By Damon Galgut
At 44, Galgut has won two major awards, the CNA Prize (the highest literary honour in South Africa), and the Commonwealth Writers Prize for Best Book from the Africa Region. Galgut is often seen as the natural heir to the throne occupied by South African writer JM Coetzee – and, in many respects, the comparison seems quite appropriate. Although Galgut is a less controversial writer than Coetzee, like the Nobel Prize-winning writer, he has forged an international career from keeping his thumb pressed firmly down on the country’s pressure points. His most recent novel, The Impostor, has had praise showered on it from all quarters. It deserves to: the post-apartheid chronicling novel is a weighty, impressive, beautifully measured and politically charged work. It came as a shock when it failed to make the Booker prize longlist, even as many less well-received novels found themselves a spot. The Impostor tells the story of Adam Napier, a young man in Johannesburg who loses his job to the black intern he has been training for the past six months. ”His boss had been apologetic, talking about racial quotas and telling him it was nothing personal. But how could it not be personal? Afterwards, remembering this scene, what he felt most keenly was humiliation that he hadn’t seen it coming.” Seeking to leave behind his old life, Napier solicits the help of his wealthy younger brother who happens to own a house – more accurately defined as a hovel – in the Karoo. Recalling his adolescent dreams of making a career as a poet, Napier believes fancifully that he will go into the house and write poetry books – ”he was the real soul of the country. He was at the centre of things”. In the countryside, however, with a blank page that ”outstared him every time”, Napier quickly becomes side-tracked. He meets a wealthy old schoolmate named Canning who recalls Napier with huge affection and invites him to meet Baby, his black wife whom Canning adores – he tells Napier proudly that they are ”a new South African couple”. Napier falls in with them and their glitzy crowd, neglecting to mention to Canning that he does not remember him from school. Although all appears smooth on the surface, little is truly as it seems. Baby merely tolerates Canning; she has dragged herself up from poverty by her fingernails and will use any method necessary – including marriage – to keep herself in comfort. Adam’s reclusive next-door neighbour, meanwhile, turns out to be anything but the person that Adam has first imagined.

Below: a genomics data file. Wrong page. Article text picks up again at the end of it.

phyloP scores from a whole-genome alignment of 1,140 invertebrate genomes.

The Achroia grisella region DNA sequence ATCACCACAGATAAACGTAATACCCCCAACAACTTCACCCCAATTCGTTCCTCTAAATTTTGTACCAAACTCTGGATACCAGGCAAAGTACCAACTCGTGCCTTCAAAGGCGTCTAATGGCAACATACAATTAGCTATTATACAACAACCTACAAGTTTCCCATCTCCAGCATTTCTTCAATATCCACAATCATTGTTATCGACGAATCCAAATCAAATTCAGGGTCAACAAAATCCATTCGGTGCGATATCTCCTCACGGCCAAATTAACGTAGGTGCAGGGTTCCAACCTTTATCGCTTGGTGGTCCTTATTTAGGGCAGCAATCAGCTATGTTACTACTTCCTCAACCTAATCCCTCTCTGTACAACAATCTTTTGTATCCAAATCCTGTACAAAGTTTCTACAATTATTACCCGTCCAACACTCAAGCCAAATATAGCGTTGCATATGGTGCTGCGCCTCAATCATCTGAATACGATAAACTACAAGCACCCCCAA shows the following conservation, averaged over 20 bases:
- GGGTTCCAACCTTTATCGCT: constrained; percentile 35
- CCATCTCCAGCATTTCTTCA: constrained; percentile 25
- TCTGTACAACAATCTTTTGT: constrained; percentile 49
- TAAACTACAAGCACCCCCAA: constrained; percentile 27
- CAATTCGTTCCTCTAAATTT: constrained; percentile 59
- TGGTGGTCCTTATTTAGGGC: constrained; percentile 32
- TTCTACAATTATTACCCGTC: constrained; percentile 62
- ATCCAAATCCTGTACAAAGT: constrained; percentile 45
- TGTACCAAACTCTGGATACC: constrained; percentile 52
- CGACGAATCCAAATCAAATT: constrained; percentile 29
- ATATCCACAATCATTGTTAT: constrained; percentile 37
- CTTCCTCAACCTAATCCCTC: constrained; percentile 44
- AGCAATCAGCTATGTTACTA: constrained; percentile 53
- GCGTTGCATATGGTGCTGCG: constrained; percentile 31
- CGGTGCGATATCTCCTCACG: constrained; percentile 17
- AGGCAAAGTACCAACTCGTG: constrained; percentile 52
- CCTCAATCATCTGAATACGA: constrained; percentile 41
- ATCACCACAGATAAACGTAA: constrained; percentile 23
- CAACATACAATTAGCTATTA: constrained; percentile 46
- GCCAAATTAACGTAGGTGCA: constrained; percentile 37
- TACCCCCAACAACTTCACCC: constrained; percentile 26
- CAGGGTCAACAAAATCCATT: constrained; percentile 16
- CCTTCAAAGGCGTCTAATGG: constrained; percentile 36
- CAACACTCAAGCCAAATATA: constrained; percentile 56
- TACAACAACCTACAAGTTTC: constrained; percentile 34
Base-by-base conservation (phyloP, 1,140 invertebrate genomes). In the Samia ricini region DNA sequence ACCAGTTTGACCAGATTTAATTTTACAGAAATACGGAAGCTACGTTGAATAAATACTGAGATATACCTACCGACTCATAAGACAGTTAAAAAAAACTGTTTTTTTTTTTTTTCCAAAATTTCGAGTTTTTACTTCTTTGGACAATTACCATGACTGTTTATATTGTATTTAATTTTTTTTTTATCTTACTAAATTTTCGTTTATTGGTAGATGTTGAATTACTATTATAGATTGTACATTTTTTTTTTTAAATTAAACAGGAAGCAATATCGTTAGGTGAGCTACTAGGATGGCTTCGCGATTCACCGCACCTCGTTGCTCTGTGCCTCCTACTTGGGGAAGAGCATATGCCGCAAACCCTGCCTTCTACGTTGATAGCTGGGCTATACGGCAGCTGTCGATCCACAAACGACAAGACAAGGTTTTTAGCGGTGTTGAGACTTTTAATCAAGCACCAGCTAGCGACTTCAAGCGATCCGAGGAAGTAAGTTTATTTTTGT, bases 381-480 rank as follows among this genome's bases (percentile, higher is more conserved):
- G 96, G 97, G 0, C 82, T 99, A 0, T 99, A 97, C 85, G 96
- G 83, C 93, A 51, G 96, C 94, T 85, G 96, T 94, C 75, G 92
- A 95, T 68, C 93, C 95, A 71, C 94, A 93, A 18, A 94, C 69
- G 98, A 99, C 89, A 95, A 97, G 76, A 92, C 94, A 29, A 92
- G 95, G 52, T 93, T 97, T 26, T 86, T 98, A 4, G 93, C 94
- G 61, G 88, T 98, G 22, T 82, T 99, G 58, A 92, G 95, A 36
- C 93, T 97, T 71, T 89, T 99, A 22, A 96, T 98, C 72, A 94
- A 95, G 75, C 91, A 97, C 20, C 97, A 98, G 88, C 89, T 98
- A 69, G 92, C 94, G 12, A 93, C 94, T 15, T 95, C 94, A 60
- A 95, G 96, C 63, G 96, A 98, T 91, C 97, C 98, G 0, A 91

This Charming Man
By Marian Keyes
Superficially a very light tale – the story of three Irish women and their relationships with the dangerous, charismatic politician Paddy de Courcy – Marian Keyes’s latest novel can equally accurately be defined as a dark and disturbing story that weaves in sub-plots involving abuse and alcoholism. Over 650-odd pages, Keyes provides the reader with several narrative voices: there is Lola, the funny, engaging, Bridget Jones-like stylist who has become the latest victim of Paddy de Courcy’s behaviour; there’s Grace, the analytical journalist who wants to bring de Courcy down; and there’s Marnie, Grace’s beautiful, vulnerable alcoholic twin sister who lacks any sense of self-worth and has suffered at Paddy’s hands in the past. Keyes has a masterful ability to move, seemingly effortlessly, from wrenchingly bleak, authentic and well researched scenes to brilliantly, unexpectedly funny scenes. Although Lola has retreated to the country to have her nervous breakdown quietly, it’s not long before she is navigating her way through situations involving cross-dressing dole officers and dairy farmers. Although the plot involving Paddy’s eventual comeuppance feels a little ropey at times – there’s no sustained attempt made to make it seem realistic – there’s a wonderfully effortless feel to the novel overall; Keyes’s tone is always consistent and, in writing from so many different perspectives, she offers the reader an engaging, acutely well observed portrait of modern-day Ireland.
The Private Lives of Pippa Lee
By Rebecca Miller
Miller might be better known as the daughter of the playwright Arthur Miller and the wife of Daniel Day-Lewis, but she’s also a very talented writer and film-maker in her own right. Having previously authored the short story collection, Personal Velocity, which she later made into a well received film, Miller’s first novel tells the story of Pippa Lee, a 50-year-old housewife who is described as “a happily married, well off woman, a dedicated mother, generous hostess, a woman who seemed to those who knew her to be among the most gracious, the kindest, the loveliest, the most unpretentious and most reassuring ladies they had ever met.” Pippa lives for “giving pleasure”. So when her husband Herb, a renowned, physically frail ublisher 30 years her senior, suggests they move into a gated retirement community, Pippa readily agrees, seeing it as no less than her duty. But shortly after their arrival, Pippa begins sleepwalking and smoking cigarettes in her sleep. Soon, she begins to wonder if she’s having a nervous breakdown. Fashioned with assiduous care, The Private Lives of Pippa Lee is a compelling and ambitious work that examines what happens to women when their sense of identity and self becomes subsumed by the needs of their families. The film adaptation of this is due in June 09.